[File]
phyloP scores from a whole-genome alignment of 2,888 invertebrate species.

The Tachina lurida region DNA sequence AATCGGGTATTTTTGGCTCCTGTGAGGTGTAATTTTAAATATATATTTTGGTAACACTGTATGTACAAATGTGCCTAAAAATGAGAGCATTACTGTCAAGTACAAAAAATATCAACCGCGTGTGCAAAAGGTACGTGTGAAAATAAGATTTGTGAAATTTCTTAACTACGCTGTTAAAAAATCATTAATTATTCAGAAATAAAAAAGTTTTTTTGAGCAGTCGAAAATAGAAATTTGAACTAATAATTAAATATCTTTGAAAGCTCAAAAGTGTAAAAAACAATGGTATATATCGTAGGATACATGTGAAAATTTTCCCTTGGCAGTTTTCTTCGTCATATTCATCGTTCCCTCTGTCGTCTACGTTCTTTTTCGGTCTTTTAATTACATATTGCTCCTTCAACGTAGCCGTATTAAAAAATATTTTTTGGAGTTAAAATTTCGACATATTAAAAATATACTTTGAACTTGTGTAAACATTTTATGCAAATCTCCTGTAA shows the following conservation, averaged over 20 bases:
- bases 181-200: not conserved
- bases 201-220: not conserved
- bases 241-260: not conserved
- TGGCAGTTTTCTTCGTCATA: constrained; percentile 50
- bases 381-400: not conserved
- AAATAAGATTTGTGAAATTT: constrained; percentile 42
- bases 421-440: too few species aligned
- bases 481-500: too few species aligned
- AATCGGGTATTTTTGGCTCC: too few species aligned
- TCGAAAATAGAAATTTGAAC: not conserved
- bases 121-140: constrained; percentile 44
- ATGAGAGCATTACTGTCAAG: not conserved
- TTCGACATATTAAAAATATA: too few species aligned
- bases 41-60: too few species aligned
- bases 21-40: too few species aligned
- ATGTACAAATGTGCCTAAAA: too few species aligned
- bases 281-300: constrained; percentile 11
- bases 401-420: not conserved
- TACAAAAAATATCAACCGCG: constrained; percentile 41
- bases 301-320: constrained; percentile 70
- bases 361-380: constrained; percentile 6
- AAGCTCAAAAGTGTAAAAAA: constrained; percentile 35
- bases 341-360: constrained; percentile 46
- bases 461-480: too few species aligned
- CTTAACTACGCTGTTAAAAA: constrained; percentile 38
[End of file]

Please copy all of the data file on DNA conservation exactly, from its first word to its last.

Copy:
phyloP scores from a whole-genome alignment of 2,888 invertebrate species.

The Tachina lurida region DNA sequence AATCGGGTATTTTTGGCTCCTGTGAGGTGTAATTTTAAATATATATTTTGGTAACACTGTATGTACAAATGTGCCTAAAAATGAGAGCATTACTGTCAAGTACAAAAAATATCAACCGCGTGTGCAAAAGGTACGTGTGAAAATAAGATTTGTGAAATTTCTTAACTACGCTGTTAAAAAATCATTAATTATTCAGAAATAAAAAAGTTTTTTTGAGCAGTCGAAAATAGAAATTTGAACTAATAATTAAATATCTTTGAAAGCTCAAAAGTGTAAAAAACAATGGTATATATCGTAGGATACATGTGAAAATTTTCCCTTGGCAGTTTTCTTCGTCATATTCATCGTTCCCTCTGTCGTCTACGTTCTTTTTCGGTCTTTTAATTACATATTGCTCCTTCAACGTAGCCGTATTAAAAAATATTTTTTGGAGTTAAAATTTCGACATATTAAAAATATACTTTGAACTTGTGTAAACATTTTATGCAAATCTCCTGTAA shows the following conservation, averaged over 20 bases:
- bases 181-200: not conserved
- bases 201-220: not conserved
- bases 241-260: not conserved
- TGGCAGTTTTCTTCGTCATA: constrained; percentile 50
- bases 381-400: not conserved
- AAATAAGATTTGTGAAATTT: constrained; percentile 42
- bases 421-440: too few species aligned
- bases 481-500: too few species aligned
- AATCGGGTATTTTTGGCTCC: too few species aligned
- TCGAAAATAGAAATTTGAAC: not conserved
- bases 121-140: constrained; percentile 44
- ATGAGAGCATTACTGTCAAG: not conserved
- TTCGACATATTAAAAATATA: too few species aligned
- bases 41-60: too few species aligned
- bases 21-40: too few species aligned
- ATGTACAAATGTGCCTAAAA: too few species aligned
- bases 281-300: constrained; percentile 11
- bases 401-420: not conserved
- TACAAAAAATATCAACCGCG: constrained; percentile 41
- bases 301-320: constrained; percentile 70
- bases 361-380: constrained; percentile 6
- AAGCTCAAAAGTGTAAAAAA: constrained; percentile 35
- bases 341-360: constrained; percentile 46
- bases 461-480: too few species aligned
- CTTAACTACGCTGTTAAAAA: constrained; percentile 38